A life fueled by creativity is not what Sorelle Amore would have expected just four years ago. But half a decade and countless countries later, she’s built a devoted community online through her striking style and unique take on the well-trodden world of selfie photography — and this month, we’re thrilled to have a brand-new class with her only on Skillshare. We sat down with her to learn more about her creative journey and what insights she’s discovered along the way.
What are three words that describe your creative journey?
Unexpected. Surprising. Awakened.
How was it unexpected?
I thought I had zero creativity four years ago. I was convinced that I was just a business person, because my background is mostly business. There was no chance that you would have convinced me that I had any talent whatsoever.
I think I was seeking something, and then it was kind of intuitive. Four years ago I went meditating, and there was a repeating theme I couldn’t get out of my head:
“call your friend Sasha and ask to be an intern for photography for her.“ And I thought: “I don’t understand. Why would I do that? That’s ridiculous.” But I followed that gut feeling and I just called her and she was like, “Let’s do it.” That was the beginning.
I was her intern for nine months. I absorbed all the knowledge in the world I could in photography, and then I realized how fun it is to create something out of nothing. And the rest is history.
Do you define yourself as a creative now?
It’s still evolving. But, the more that I surrender to the idea that maybe there is something creative about me, the more it comes out to play. And, the more that happens, the freer I feel. All that makes you want to keep going.
What makes you primed for creativity? Does it involve getting in a particular headspace?
Definitely. For me, it’s meditation. I’ve just started doing an hour a day, and it’s just changed everything for me. It’s a lot of commitment, but it’s awesome.
Of course, then you have to stay in that headspace. My best advice is to try to outsource as much of the stuff that you don’t like so you can focus on the things you love, not the things that drain you.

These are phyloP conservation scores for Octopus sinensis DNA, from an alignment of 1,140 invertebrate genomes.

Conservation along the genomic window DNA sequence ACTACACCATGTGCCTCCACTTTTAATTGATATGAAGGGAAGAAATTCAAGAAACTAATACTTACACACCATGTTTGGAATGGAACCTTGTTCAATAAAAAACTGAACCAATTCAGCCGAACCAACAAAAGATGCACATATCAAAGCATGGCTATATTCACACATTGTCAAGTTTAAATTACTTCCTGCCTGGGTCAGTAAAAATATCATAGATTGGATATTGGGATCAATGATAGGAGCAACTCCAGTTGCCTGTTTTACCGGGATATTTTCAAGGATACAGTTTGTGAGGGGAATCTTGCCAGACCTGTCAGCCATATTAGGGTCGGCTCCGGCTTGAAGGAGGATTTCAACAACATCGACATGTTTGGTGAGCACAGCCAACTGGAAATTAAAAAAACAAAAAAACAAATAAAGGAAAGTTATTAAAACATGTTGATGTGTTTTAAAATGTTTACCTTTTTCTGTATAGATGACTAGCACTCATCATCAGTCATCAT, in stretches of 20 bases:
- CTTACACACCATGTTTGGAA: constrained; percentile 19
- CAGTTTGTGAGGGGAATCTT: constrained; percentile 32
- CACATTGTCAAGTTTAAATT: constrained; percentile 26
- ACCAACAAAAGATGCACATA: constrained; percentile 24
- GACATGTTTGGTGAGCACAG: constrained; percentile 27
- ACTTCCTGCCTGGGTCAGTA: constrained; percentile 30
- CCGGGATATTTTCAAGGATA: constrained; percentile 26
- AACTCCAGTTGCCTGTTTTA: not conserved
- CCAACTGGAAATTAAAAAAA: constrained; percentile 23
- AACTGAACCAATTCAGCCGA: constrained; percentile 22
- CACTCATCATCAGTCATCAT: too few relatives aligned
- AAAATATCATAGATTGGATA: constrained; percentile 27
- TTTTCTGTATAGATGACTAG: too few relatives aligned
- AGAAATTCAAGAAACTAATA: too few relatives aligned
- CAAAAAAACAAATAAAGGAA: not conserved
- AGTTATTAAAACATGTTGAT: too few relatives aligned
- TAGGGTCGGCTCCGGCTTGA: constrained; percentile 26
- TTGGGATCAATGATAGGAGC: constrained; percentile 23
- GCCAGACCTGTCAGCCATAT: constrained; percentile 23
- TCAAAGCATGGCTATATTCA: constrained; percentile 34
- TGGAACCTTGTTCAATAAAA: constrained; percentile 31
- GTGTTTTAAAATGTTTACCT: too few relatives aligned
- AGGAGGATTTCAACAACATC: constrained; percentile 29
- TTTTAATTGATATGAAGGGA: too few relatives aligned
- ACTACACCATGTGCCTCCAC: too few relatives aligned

I know it’s hard. I still have way too many tasks that drain me and take up too much of my time. But, eventually, I want to get to the stage where I concentrate mostly on what I love. To just allow the creative juices to flow.
What are you trying to capture when you create a photo composition?
I’m aware that self-portrait photography is seen as a bit of a vain thing, so I’m always trying to detach myself from it being me and create a piece that is impressive just on its own. And then when you find out it’s a self-portrait, hopefully, you’re more impressed.
In the photo itself, It’s always two elements for me: the surroundings and the subject. Typically, the subject is me in an interesting pose that somehow tells a story or conveys emotion, but it has to be even more than that. It’s the two elements of surroundings and subject together that I feel are just so profound.
What’s the one thing that really makes a photo feel successful to you?
Simplicity. It has to be clean but somehow still pulls you in. I want a viewer to study the photo for a few moments longer than if they were just skimming over it.
Why are you excited to share your creative practice and inspire others?
It’s always been just about doing it, but also being brave. My practice happened just because I was exploring, having fun, and pushing through when the photos were horrible. That was what helped me to figure out a sort of “formula” of what was fun and interesting, and that unlocked confidence in me that I’ve never felt with anything else.
I want to break down that process for everyone so that they can achieve it for themselves. We don’t need to feel bad about ourselves on the Internet. We just have to put ourselves out there, and it’ll be okay.